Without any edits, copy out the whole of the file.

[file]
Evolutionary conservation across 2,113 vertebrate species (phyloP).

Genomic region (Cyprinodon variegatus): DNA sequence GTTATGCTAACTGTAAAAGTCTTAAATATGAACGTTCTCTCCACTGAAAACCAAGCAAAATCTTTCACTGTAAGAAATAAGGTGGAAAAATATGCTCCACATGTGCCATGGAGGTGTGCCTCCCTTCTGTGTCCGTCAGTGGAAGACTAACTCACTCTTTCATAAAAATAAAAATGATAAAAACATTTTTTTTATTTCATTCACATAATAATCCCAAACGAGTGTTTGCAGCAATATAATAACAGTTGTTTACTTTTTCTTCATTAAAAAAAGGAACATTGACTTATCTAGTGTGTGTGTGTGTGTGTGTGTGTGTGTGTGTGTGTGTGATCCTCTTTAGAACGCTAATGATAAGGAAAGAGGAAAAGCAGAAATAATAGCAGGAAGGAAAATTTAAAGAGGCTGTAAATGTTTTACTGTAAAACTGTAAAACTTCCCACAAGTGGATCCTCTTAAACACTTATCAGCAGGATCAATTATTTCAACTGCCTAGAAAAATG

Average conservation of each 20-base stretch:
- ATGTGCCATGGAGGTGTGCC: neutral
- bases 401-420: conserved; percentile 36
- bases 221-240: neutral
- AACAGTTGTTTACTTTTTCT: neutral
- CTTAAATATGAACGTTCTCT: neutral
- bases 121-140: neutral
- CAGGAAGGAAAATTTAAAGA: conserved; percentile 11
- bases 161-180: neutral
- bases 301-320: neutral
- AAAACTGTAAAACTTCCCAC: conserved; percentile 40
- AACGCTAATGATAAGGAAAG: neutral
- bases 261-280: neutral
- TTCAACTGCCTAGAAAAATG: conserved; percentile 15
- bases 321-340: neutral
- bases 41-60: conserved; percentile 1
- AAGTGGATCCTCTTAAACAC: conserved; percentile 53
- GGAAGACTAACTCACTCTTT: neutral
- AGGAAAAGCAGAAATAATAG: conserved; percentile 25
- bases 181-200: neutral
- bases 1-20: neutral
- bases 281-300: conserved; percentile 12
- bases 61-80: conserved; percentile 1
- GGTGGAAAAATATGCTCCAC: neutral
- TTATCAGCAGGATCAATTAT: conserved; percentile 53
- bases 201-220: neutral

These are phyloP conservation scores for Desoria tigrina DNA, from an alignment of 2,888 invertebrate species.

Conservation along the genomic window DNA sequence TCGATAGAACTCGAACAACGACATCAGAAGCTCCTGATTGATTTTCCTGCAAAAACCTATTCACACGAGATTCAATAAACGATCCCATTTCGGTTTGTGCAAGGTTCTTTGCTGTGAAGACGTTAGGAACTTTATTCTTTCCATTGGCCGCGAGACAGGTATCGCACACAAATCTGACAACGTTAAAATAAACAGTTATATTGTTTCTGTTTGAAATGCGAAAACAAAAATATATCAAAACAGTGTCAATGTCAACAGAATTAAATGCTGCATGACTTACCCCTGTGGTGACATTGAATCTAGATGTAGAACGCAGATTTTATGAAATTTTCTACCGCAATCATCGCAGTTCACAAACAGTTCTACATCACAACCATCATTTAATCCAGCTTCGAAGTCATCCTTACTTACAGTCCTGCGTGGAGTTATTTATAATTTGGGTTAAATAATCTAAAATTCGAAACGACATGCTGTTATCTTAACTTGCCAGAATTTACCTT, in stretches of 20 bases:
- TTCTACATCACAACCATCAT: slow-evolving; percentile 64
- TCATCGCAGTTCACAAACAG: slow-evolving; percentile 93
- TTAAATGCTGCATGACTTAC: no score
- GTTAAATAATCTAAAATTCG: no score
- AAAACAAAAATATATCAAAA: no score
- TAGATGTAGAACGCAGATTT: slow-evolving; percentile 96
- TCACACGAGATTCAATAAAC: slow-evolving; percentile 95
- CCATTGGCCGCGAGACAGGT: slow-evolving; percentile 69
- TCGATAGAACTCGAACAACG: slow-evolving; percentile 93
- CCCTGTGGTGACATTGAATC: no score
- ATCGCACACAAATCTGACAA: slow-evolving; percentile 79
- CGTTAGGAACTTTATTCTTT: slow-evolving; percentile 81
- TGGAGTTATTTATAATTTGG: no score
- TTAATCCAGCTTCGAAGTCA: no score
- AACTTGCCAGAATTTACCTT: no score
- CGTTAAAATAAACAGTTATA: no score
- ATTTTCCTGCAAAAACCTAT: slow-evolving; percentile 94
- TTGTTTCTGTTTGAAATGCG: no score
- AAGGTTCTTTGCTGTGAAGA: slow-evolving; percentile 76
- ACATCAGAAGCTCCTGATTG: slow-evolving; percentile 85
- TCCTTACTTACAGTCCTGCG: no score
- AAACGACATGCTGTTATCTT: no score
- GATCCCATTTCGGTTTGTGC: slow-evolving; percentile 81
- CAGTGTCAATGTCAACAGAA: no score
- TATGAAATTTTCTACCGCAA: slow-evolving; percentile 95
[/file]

Evolutionary conservation across 2,113 vertebrate species (phyloP).

Genomic region (Cyprinodon variegatus): DNA sequence GTTATGCTAACTGTAAAAGTCTTAAATATGAACGTTCTCTCCACTGAAAACCAAGCAAAATCTTTCACTGTAAGAAATAAGGTGGAAAAATATGCTCCACATGTGCCATGGAGGTGTGCCTCCCTTCTGTGTCCGTCAGTGGAAGACTAACTCACTCTTTCATAAAAATAAAAATGATAAAAACATTTTTTTTATTTCATTCACATAATAATCCCAAACGAGTGTTTGCAGCAATATAATAACAGTTGTTTACTTTTTCTTCATTAAAAAAAGGAACATTGACTTATCTAGTGTGTGTGTGTGTGTGTGTGTGTGTGTGTGTGTGTGTGATCCTCTTTAGAACGCTAATGATAAGGAAAGAGGAAAAGCAGAAATAATAGCAGGAAGGAAAATTTAAAGAGGCTGTAAATGTTTTACTGTAAAACTGTAAAACTTCCCACAAGTGGATCCTCTTAAACACTTATCAGCAGGATCAATTATTTCAACTGCCTAGAAAAATG

Average conservation of each 20-base stretch:
- ATGTGCCATGGAGGTGTGCC: neutral
- bases 401-420: conserved; percentile 36
- bases 221-240: neutral
- AACAGTTGTTTACTTTTTCT: neutral
- CTTAAATATGAACGTTCTCT: neutral
- bases 121-140: neutral
- CAGGAAGGAAAATTTAAAGA: conserved; percentile 11
- bases 161-180: neutral
- bases 301-320: neutral
- AAAACTGTAAAACTTCCCAC: conserved; percentile 40
- AACGCTAATGATAAGGAAAG: neutral
- bases 261-280: neutral
- TTCAACTGCCTAGAAAAATG: conserved; percentile 15
- bases 321-340: neutral
- bases 41-60: conserved; percentile 1
- AAGTGGATCCTCTTAAACAC: conserved; percentile 53
- GGAAGACTAACTCACTCTTT: neutral
- AGGAAAAGCAGAAATAATAG: conserved; percentile 25
- bases 181-200: neutral
- bases 1-20: neutral
- bases 281-300: conserved; percentile 12
- bases 61-80: conserved; percentile 1
- GGTGGAAAAATATGCTCCAC: neutral
- TTATCAGCAGGATCAATTAT: conserved; percentile 53
- bases 201-220: neutral

These are phyloP conservation scores for Desoria tigrina DNA, from an alignment of 2,888 invertebrate species.

Conservation along the genomic window DNA sequence TCGATAGAACTCGAACAACGACATCAGAAGCTCCTGATTGATTTTCCTGCAAAAACCTATTCACACGAGATTCAATAAACGATCCCATTTCGGTTTGTGCAAGGTTCTTTGCTGTGAAGACGTTAGGAACTTTATTCTTTCCATTGGCCGCGAGACAGGTATCGCACACAAATCTGACAACGTTAAAATAAACAGTTATATTGTTTCTGTTTGAAATGCGAAAACAAAAATATATCAAAACAGTGTCAATGTCAACAGAATTAAATGCTGCATGACTTACCCCTGTGGTGACATTGAATCTAGATGTAGAACGCAGATTTTATGAAATTTTCTACCGCAATCATCGCAGTTCACAAACAGTTCTACATCACAACCATCATTTAATCCAGCTTCGAAGTCATCCTTACTTACAGTCCTGCGTGGAGTTATTTATAATTTGGGTTAAATAATCTAAAATTCGAAACGACATGCTGTTATCTTAACTTGCCAGAATTTACCTT, in stretches of 20 bases:
- TTCTACATCACAACCATCAT: slow-evolving; percentile 64
- TCATCGCAGTTCACAAACAG: slow-evolving; percentile 93
- TTAAATGCTGCATGACTTAC: no score
- GTTAAATAATCTAAAATTCG: no score
- AAAACAAAAATATATCAAAA: no score
- TAGATGTAGAACGCAGATTT: slow-evolving; percentile 96
- TCACACGAGATTCAATAAAC: slow-evolving; percentile 95
- CCATTGGCCGCGAGACAGGT: slow-evolving; percentile 69
- TCGATAGAACTCGAACAACG: slow-evolving; percentile 93
- CCCTGTGGTGACATTGAATC: no score
- ATCGCACACAAATCTGACAA: slow-evolving; percentile 79
- CGTTAGGAACTTTATTCTTT: slow-evolving; percentile 81
- TGGAGTTATTTATAATTTGG: no score
- TTAATCCAGCTTCGAAGTCA: no score
- AACTTGCCAGAATTTACCTT: no score
- CGTTAAAATAAACAGTTATA: no score
- ATTTTCCTGCAAAAACCTAT: slow-evolving; percentile 94
- TTGTTTCTGTTTGAAATGCG: no score
- AAGGTTCTTTGCTGTGAAGA: slow-evolving; percentile 76
- ACATCAGAAGCTCCTGATTG: slow-evolving; percentile 85
- TCCTTACTTACAGTCCTGCG: no score
- AAACGACATGCTGTTATCTT: no score
- GATCCCATTTCGGTTTGTGC: slow-evolving; percentile 81
- CAGTGTCAATGTCAACAGAA: no score
- TATGAAATTTTCTACCGCAA: slow-evolving; percentile 95